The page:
WUIS' "This I Believe" - 2011 Selection
Springfield High School
"Breaking Barriers "
There are walls among us. Walls can protect us by surrounding or discourage us by dividing. There is a wall among us that not only discourages but also destroys human beings with the sole intention of division. This infamous wall runs through Texas, California, and Arizona along the Mexican border. I do not believe in this sort of division. I have been in the midst of discrimination at its worst and witnessed firsthand how beautiful it is when people come together. Therefore, I believe in walls to encompass people of every ethnicity, heritage, and culture; walls to bring outsiders in.
I believe in breaking barriers.
My first day walking through the doors of Springfield High School was an experience I will never forget. Painted on the smooth slab of concrete wall adjacent to the door was a collective mural of monumental people throughout history. People such as Marilyn Monroe, Martin Luther King Jr., and Gandhi. Inspirational people of all racial denominations and unique cultures. This serves as a reminder that we do not promote division within our school walls. Students are unified in the classroom, in sports, and in activities. This coming together has made me realize that differences are crucial to strengthening a group of people. The diversity of Springfield High School proves that we as students have broken any barriers of discrimination. These figurative walls cannot always be so easily torn down.
When I was in 8th grade, I asked permission to spend the night at a new friend’s house. She was African American and lived in a poor part of town. Upon arrival, my father was bombarded with all sorts of comments from her mother, including the statement that people like us probably weren’t used to their side of town. My friend and I witnessed previously hidden discrimination for reasons related to income, culture, or even race. Luckily, time broke down this barrier. Our parents became friends, in effect tightening our bond.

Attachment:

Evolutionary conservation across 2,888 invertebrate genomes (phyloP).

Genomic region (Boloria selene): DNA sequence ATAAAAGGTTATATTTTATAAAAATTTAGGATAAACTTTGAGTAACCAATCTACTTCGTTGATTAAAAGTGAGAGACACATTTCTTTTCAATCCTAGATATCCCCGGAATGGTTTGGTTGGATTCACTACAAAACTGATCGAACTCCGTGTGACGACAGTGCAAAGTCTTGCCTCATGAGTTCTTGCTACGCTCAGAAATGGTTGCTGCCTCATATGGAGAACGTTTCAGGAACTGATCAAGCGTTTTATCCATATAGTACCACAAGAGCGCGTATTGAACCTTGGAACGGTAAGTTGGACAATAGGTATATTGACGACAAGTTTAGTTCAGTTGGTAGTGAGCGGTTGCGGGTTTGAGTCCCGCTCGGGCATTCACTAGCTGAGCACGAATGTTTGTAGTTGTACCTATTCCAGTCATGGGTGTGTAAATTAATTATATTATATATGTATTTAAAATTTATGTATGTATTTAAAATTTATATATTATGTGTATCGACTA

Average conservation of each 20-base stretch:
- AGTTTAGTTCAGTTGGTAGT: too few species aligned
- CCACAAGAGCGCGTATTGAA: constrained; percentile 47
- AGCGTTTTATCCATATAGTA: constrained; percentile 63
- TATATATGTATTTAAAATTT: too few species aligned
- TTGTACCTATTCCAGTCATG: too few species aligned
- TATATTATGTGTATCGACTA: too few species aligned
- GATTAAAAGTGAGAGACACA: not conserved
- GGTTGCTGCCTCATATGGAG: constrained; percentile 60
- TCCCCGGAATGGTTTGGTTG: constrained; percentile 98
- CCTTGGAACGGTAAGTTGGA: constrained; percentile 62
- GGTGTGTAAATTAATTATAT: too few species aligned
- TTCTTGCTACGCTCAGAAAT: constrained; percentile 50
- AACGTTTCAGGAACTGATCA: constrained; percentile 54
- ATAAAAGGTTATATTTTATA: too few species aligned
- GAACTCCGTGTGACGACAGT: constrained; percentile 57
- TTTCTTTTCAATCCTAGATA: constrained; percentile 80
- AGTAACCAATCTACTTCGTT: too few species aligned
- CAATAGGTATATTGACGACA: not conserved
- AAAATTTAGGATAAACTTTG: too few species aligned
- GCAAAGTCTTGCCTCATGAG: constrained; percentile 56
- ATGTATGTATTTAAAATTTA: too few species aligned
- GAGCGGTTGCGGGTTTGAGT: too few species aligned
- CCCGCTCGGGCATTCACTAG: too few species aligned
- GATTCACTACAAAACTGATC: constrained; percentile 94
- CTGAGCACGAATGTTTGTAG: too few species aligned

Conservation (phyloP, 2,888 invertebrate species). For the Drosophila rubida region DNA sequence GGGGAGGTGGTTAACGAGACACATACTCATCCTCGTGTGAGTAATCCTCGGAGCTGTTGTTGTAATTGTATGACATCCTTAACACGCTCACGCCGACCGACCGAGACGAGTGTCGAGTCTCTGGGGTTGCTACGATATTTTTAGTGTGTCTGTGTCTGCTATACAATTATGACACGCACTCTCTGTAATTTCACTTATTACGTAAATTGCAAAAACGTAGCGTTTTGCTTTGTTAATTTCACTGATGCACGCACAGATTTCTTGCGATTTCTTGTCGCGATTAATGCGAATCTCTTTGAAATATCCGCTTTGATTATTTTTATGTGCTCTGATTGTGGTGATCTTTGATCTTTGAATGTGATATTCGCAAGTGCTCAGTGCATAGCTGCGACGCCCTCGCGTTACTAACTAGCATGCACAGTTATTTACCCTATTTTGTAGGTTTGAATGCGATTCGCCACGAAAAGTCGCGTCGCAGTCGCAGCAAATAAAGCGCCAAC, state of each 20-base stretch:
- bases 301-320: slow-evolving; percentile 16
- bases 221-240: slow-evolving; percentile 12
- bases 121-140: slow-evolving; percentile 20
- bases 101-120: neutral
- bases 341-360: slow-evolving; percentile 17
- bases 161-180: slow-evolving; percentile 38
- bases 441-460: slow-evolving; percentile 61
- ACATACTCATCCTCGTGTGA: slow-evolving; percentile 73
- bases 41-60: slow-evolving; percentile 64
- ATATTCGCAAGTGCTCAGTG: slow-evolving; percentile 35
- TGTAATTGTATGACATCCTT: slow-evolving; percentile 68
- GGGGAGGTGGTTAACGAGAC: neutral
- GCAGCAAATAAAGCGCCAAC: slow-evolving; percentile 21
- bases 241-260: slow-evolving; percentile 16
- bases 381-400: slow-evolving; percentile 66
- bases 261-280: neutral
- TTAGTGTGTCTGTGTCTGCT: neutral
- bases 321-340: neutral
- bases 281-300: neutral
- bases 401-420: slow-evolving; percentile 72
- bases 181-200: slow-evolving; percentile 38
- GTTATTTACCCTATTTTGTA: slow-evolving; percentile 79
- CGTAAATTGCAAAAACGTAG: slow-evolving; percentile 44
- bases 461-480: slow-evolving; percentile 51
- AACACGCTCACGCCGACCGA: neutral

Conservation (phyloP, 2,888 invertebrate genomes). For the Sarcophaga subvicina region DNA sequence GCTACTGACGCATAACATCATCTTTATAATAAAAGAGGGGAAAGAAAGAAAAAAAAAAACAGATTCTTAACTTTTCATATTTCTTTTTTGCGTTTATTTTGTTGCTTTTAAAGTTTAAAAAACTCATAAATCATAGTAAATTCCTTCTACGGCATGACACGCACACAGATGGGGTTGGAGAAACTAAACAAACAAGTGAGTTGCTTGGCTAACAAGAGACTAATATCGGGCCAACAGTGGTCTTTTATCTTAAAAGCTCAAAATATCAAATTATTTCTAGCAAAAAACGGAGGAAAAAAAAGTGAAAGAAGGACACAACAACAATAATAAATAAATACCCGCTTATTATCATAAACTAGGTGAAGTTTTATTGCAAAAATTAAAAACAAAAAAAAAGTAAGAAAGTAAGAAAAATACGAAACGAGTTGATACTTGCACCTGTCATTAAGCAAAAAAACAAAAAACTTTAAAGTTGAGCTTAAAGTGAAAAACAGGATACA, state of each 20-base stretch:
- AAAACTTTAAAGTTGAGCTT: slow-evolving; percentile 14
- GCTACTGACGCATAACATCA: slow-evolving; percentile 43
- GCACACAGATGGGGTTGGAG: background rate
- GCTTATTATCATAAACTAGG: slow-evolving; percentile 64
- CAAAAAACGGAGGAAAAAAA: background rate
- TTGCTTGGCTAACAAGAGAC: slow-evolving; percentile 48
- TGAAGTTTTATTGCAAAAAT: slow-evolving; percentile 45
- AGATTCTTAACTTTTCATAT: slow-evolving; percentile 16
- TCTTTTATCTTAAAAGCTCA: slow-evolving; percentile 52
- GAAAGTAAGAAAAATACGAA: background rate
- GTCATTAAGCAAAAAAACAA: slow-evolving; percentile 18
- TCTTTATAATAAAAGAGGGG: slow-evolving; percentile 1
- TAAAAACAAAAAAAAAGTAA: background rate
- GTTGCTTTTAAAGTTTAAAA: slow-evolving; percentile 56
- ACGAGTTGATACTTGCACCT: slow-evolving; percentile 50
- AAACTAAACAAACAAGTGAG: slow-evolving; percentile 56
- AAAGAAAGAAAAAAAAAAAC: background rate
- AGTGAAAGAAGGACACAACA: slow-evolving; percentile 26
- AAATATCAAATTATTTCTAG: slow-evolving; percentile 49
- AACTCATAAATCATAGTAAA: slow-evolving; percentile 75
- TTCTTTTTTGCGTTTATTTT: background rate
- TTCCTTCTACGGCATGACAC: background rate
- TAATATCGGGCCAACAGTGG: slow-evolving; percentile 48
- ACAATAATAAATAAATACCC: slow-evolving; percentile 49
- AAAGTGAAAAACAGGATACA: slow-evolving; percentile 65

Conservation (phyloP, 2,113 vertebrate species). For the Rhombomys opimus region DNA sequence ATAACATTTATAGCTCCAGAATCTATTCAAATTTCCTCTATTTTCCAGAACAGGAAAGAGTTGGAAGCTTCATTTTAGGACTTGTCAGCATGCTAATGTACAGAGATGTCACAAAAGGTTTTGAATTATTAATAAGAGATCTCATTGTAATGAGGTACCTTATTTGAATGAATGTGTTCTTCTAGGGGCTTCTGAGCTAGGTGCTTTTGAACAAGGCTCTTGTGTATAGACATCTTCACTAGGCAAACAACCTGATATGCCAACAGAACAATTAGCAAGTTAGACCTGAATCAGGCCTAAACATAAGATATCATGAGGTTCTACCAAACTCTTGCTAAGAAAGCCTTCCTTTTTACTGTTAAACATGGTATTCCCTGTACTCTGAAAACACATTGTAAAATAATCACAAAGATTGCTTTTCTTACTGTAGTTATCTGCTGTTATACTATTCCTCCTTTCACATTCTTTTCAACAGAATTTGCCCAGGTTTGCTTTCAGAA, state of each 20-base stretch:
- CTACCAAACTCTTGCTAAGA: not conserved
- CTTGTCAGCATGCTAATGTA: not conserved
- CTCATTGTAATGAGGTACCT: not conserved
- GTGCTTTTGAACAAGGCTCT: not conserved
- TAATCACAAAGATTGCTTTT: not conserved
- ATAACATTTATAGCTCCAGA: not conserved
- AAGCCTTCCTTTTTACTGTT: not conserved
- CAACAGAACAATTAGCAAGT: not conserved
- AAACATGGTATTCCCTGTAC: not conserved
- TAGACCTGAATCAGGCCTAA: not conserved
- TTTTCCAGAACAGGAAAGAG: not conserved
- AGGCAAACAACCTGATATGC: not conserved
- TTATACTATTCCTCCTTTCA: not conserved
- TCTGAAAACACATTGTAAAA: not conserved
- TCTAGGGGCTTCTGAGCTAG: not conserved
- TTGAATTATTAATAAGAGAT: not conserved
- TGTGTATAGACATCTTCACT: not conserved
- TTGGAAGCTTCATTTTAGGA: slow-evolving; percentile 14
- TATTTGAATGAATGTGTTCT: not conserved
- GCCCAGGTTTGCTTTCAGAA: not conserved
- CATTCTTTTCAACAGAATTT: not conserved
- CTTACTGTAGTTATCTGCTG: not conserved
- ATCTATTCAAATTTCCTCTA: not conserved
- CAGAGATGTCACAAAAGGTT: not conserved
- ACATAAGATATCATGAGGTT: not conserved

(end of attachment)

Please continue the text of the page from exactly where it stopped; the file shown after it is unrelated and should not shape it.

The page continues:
The division between the US and Mexico is hardly any more severe than that which lies between a high school student and the society she lives in. Technology would be a sufficient substitute to support legal and safe migration. It is the cold, cruel discrimination against a population we deem less worthy than ourselves that produces the real barrier. The physical wall consisting of guards, barbed wire, and concrete is discouraging and unnecessary. To physically break down the wall and to mentally destroy the emotional barrier would enhance us as a country in the same way it has enhanced my life. My opinion of this growing catastrophe in our nation may seem to have been formulated out of naivety, but the entire matter does not require an expert.
Throughout my adolescent life, I have torn down theoretical walls of division with overwhelmingly positive results. My high school’s diversity has led to prosperity. My family overcame social expectations, which resulted in tighter bonds. A broken barrier is always better. In this I believe.